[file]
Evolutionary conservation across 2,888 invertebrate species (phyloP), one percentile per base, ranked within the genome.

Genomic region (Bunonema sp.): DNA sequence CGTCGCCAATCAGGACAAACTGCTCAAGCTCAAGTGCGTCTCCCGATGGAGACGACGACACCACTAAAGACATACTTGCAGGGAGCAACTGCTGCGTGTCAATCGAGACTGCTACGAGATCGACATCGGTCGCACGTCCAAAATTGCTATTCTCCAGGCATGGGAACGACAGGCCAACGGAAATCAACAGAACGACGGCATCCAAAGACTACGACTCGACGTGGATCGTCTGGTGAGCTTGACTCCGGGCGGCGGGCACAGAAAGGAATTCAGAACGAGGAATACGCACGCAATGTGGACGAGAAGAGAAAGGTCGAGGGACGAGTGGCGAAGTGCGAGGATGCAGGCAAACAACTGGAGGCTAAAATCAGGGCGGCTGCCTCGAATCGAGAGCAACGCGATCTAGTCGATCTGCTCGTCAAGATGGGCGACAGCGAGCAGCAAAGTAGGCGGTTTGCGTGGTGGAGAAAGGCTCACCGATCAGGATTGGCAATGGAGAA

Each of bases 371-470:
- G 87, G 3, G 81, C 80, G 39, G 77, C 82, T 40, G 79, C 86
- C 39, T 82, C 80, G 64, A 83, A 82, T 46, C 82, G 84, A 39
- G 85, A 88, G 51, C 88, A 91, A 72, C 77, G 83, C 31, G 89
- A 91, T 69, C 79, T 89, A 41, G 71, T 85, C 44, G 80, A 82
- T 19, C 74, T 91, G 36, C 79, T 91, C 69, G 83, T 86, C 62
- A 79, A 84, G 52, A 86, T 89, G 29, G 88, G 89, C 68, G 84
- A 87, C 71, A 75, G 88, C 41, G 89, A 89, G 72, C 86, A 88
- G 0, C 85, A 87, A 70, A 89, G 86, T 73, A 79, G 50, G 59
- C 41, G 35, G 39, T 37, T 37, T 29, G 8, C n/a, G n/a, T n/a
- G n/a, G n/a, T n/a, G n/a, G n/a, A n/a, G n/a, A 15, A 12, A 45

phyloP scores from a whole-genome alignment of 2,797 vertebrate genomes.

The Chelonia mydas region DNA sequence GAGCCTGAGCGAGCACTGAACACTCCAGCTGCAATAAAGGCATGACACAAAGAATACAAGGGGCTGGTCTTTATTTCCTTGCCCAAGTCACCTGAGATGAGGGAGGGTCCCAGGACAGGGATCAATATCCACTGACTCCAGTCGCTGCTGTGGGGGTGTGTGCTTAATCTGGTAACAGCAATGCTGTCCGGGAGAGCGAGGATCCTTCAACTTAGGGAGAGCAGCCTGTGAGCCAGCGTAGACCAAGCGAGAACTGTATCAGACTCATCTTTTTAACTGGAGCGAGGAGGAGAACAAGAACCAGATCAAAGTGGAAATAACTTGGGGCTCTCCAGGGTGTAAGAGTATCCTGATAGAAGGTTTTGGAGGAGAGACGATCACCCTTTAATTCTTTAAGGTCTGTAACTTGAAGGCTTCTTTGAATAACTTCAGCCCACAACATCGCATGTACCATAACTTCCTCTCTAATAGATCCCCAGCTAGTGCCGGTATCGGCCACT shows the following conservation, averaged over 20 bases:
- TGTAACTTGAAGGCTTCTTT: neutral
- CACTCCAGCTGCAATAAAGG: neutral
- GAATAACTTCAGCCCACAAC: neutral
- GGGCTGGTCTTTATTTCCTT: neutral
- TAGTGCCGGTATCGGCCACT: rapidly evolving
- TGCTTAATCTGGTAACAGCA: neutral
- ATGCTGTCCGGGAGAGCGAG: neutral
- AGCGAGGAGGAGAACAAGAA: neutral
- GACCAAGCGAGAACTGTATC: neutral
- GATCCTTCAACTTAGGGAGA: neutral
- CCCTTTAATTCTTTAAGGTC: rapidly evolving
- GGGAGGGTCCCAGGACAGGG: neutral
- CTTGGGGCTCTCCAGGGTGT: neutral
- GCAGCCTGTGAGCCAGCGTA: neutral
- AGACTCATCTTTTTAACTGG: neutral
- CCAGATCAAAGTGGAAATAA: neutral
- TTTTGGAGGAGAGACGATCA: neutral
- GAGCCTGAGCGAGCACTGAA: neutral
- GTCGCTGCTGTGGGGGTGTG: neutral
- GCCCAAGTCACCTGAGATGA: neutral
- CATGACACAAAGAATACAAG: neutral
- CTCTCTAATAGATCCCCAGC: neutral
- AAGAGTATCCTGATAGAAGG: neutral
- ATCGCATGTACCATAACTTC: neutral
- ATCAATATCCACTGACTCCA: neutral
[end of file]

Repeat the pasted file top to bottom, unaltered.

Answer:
Evolutionary conservation across 2,888 invertebrate species (phyloP), one percentile per base, ranked within the genome.

Genomic region (Bunonema sp.): DNA sequence CGTCGCCAATCAGGACAAACTGCTCAAGCTCAAGTGCGTCTCCCGATGGAGACGACGACACCACTAAAGACATACTTGCAGGGAGCAACTGCTGCGTGTCAATCGAGACTGCTACGAGATCGACATCGGTCGCACGTCCAAAATTGCTATTCTCCAGGCATGGGAACGACAGGCCAACGGAAATCAACAGAACGACGGCATCCAAAGACTACGACTCGACGTGGATCGTCTGGTGAGCTTGACTCCGGGCGGCGGGCACAGAAAGGAATTCAGAACGAGGAATACGCACGCAATGTGGACGAGAAGAGAAAGGTCGAGGGACGAGTGGCGAAGTGCGAGGATGCAGGCAAACAACTGGAGGCTAAAATCAGGGCGGCTGCCTCGAATCGAGAGCAACGCGATCTAGTCGATCTGCTCGTCAAGATGGGCGACAGCGAGCAGCAAAGTAGGCGGTTTGCGTGGTGGAGAAAGGCTCACCGATCAGGATTGGCAATGGAGAA

Each of bases 371-470:
- G 87, G 3, G 81, C 80, G 39, G 77, C 82, T 40, G 79, C 86
- C 39, T 82, C 80, G 64, A 83, A 82, T 46, C 82, G 84, A 39
- G 85, A 88, G 51, C 88, A 91, A 72, C 77, G 83, C 31, G 89
- A 91, T 69, C 79, T 89, A 41, G 71, T 85, C 44, G 80, A 82
- T 19, C 74, T 91, G 36, C 79, T 91, C 69, G 83, T 86, C 62
- A 79, A 84, G 52, A 86, T 89, G 29, G 88, G 89, C 68, G 84
- A 87, C 71, A 75, G 88, C 41, G 89, A 89, G 72, C 86, A 88
- G 0, C 85, A 87, A 70, A 89, G 86, T 73, A 79, G 50, G 59
- C 41, G 35, G 39, T 37, T 37, T 29, G 8, C n/a, G n/a, T n/a
- G n/a, G n/a, T n/a, G n/a, G n/a, A n/a, G n/a, A 15, A 12, A 45

phyloP scores from a whole-genome alignment of 2,797 vertebrate genomes.

The Chelonia mydas region DNA sequence GAGCCTGAGCGAGCACTGAACACTCCAGCTGCAATAAAGGCATGACACAAAGAATACAAGGGGCTGGTCTTTATTTCCTTGCCCAAGTCACCTGAGATGAGGGAGGGTCCCAGGACAGGGATCAATATCCACTGACTCCAGTCGCTGCTGTGGGGGTGTGTGCTTAATCTGGTAACAGCAATGCTGTCCGGGAGAGCGAGGATCCTTCAACTTAGGGAGAGCAGCCTGTGAGCCAGCGTAGACCAAGCGAGAACTGTATCAGACTCATCTTTTTAACTGGAGCGAGGAGGAGAACAAGAACCAGATCAAAGTGGAAATAACTTGGGGCTCTCCAGGGTGTAAGAGTATCCTGATAGAAGGTTTTGGAGGAGAGACGATCACCCTTTAATTCTTTAAGGTCTGTAACTTGAAGGCTTCTTTGAATAACTTCAGCCCACAACATCGCATGTACCATAACTTCCTCTCTAATAGATCCCCAGCTAGTGCCGGTATCGGCCACT shows the following conservation, averaged over 20 bases:
- TGTAACTTGAAGGCTTCTTT: neutral
- CACTCCAGCTGCAATAAAGG: neutral
- GAATAACTTCAGCCCACAAC: neutral
- GGGCTGGTCTTTATTTCCTT: neutral
- TAGTGCCGGTATCGGCCACT: rapidly evolving
- TGCTTAATCTGGTAACAGCA: neutral
- ATGCTGTCCGGGAGAGCGAG: neutral
- AGCGAGGAGGAGAACAAGAA: neutral
- GACCAAGCGAGAACTGTATC: neutral
- GATCCTTCAACTTAGGGAGA: neutral
- CCCTTTAATTCTTTAAGGTC: rapidly evolving
- GGGAGGGTCCCAGGACAGGG: neutral
- CTTGGGGCTCTCCAGGGTGT: neutral
- GCAGCCTGTGAGCCAGCGTA: neutral
- AGACTCATCTTTTTAACTGG: neutral
- CCAGATCAAAGTGGAAATAA: neutral
- TTTTGGAGGAGAGACGATCA: neutral
- GAGCCTGAGCGAGCACTGAA: neutral
- GTCGCTGCTGTGGGGGTGTG: neutral
- GCCCAAGTCACCTGAGATGA: neutral
- CATGACACAAAGAATACAAG: neutral
- CTCTCTAATAGATCCCCAGC: neutral
- AAGAGTATCCTGATAGAAGG: neutral
- ATCGCATGTACCATAACTTC: neutral
- ATCAATATCCACTGACTCCA: neutral